It was an unbreakable bond that formed between senior Sophie Olson and the film screen after witnessing “The Incredibles” for the first time. From this earliest encounter, Olson’s passion for film has yet to cease.
One could say the first woman in film that Olson was inspired by was Violet Parr, the oldest child of Mr. Incredible and Elastigirl.
Parr became Olson’s favorite character — the movie taking over her life and becoming a piece of her. From then on, film would continue to have a large impact on Olson’s life, becoming a motivation and aspiration.
In elementary school, Olson started making videos of herself and her friends, scripting them herself and forcing her neighbors to be her co-stars. Directing these videos as well, she became a director, writer and producer in record time.
Windows Movie Maker became Olson’s most-used application on her computer, splicing together scenes and creating art out of her footage. Going into middle school, she continued to edit and make these videos, uploading to YouTube and fine-tuning her craft.
Although these videos online are listed private now, her content ranged from vlogs to concert outfits and music videos.
In high school, Olson took a video editing class, which was when it clicked that this was what she wanted to do for the rest of her life.
“I knew from the first year that there’s literally nothing else I could do,” Olson said.
She continued to take videography classes, as well as a class through Huntington University offered at her high school that focused on broadcast journalism.
Olson chased stories and reported them on camera, waking up at 7 a.m. just to get a scoop. She jumped on the chance to set up a tripod and coordinate a shot for her school’s student news, getting a longer look into the filmmaking process.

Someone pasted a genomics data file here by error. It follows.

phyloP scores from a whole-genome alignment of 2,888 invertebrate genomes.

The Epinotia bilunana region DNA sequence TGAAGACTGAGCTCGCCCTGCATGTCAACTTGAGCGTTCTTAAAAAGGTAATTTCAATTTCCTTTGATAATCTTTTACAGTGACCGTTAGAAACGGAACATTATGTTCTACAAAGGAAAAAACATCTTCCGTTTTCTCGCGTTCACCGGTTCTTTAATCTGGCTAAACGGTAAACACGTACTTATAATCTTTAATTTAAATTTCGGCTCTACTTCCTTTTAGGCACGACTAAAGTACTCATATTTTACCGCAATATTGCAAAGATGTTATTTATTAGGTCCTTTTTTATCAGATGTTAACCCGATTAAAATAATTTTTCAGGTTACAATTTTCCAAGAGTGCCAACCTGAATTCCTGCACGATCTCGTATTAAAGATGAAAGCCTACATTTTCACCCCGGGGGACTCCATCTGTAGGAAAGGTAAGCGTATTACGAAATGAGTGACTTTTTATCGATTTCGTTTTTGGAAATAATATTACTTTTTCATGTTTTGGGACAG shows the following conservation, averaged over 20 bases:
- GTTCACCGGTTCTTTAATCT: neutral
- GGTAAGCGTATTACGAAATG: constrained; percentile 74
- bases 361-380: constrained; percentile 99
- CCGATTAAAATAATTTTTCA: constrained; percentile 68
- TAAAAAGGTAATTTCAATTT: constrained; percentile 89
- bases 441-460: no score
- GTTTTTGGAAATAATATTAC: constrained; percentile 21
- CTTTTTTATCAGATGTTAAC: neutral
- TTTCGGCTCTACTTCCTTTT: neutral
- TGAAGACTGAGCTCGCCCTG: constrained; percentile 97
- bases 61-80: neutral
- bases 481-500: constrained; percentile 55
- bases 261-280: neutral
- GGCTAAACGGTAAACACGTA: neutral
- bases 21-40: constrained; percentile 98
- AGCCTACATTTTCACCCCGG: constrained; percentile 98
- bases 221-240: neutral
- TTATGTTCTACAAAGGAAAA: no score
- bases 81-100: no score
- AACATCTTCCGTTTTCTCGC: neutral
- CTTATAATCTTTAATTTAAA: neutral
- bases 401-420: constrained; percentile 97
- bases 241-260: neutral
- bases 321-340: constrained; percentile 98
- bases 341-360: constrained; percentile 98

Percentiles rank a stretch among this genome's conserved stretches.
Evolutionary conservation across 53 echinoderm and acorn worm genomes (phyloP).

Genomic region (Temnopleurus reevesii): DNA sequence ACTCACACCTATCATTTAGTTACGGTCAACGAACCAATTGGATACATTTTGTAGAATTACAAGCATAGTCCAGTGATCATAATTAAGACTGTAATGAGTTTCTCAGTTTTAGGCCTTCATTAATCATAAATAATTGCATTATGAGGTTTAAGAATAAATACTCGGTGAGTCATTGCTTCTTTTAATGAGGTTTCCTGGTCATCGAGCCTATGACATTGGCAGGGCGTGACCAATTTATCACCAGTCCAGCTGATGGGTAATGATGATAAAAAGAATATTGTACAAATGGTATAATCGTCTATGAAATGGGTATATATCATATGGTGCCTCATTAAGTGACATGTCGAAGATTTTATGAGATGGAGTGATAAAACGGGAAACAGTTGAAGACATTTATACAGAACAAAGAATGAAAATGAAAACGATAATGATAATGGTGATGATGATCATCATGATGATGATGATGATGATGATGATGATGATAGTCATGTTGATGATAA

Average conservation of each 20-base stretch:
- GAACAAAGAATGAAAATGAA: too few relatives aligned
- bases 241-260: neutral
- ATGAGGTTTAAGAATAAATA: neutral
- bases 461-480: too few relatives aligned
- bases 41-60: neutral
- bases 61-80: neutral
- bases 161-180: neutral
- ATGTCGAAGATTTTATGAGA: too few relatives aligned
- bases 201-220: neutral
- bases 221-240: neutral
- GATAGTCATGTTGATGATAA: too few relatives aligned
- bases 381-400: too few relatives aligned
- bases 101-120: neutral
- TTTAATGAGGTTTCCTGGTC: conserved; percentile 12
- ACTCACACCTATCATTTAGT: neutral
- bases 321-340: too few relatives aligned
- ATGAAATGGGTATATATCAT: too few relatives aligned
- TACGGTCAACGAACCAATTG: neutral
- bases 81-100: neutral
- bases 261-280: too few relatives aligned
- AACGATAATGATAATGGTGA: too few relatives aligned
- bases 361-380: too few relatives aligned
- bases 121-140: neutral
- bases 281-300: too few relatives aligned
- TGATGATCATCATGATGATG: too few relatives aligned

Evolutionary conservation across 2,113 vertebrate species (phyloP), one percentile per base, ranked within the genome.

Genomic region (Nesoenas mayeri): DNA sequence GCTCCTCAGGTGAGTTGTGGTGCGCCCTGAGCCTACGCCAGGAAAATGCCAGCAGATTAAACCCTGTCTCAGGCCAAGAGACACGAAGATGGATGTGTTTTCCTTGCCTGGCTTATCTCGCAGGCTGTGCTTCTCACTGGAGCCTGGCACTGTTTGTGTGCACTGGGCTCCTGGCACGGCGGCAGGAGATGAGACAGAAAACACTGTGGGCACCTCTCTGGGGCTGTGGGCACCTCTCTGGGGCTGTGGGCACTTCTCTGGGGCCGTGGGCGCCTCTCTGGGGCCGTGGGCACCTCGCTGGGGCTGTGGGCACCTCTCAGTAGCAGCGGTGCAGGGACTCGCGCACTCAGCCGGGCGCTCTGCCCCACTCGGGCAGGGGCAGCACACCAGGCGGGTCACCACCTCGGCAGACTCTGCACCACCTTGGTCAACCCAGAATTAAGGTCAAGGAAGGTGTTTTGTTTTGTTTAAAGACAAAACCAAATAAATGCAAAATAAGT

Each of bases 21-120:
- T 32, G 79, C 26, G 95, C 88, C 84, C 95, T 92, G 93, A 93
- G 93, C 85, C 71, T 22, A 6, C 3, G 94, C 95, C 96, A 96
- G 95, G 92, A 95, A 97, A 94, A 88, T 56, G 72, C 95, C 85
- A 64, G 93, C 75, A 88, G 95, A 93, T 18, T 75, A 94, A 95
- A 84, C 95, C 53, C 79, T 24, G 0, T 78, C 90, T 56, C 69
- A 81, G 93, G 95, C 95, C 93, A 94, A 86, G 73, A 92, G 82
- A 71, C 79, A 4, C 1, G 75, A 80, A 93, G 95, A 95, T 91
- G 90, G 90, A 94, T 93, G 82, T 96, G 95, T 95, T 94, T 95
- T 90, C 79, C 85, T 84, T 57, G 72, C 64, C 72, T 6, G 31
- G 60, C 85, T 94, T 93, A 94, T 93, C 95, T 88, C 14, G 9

But her passion remained in editing and has continued to stay there throughout college.
When it’s hard to focus, editing calms her down, the process becoming therapeutic.
“It’s fun to cut things together, and it just feels really logical for me,” Olson said.
Others noticed her talent in the editing space as well, and in 2021, Olson won the award for best editor at the Envision film festival.
While she started off school at Grace College, she knew the film program at Taylor was what she wanted to pursue. Her sophomore year, she transferred and became a film and media production major.
Usually a very competitive person, Olson valued the teamwork and emphasis on collaboration in the Taylor film department.
“The Taylor film department has really taught me not to compare my work to other people’s, because my weaknesses in some areas are other people’s strengths,” Olson said.
Olson has also valued Film Department Co-chair Kathy Bruner. With encouraging emails and always extending a hand to those in the program, Olson describes her as the backbone of the department. She has also incredibly appreciated Bruner’s dedication to seeing women in film thrive.
Being a woman in film is difficult. In an industry dominated by men, space for women is slim, but it continues to widen.
Looking up to directors like Greta Gerwig and seeing other women directors rising like Olivia Wilde, Olson is hopeful for the future of film, and she notices the impact that film has on growing generations.
She recognizes the responsibilities that filmmakers carry.
“We are responsible for creating a culture in a way,” Olson said. “Who we put in films is what the younger generation will look at and see as like ‘I could be that.’”
It’s crucial that every audience member can look at a screen and not feel separated or distanced from a story.
When someone isn’t able to see someone like them on screen, it’s harder to grasp a future in which they could be part of the film industry.
If someone is able to see themself on screen, dreams are encouraged and uplifted.
“What I love about film is that you can use (it) to tell people’s stories,” Olson said. “There are so many amazing stories.”
Olson aspires to take this with her and actively pursue this truth in her future endeavors. Film, like any other career, holds weight. Olson is using hers with integrity and strength.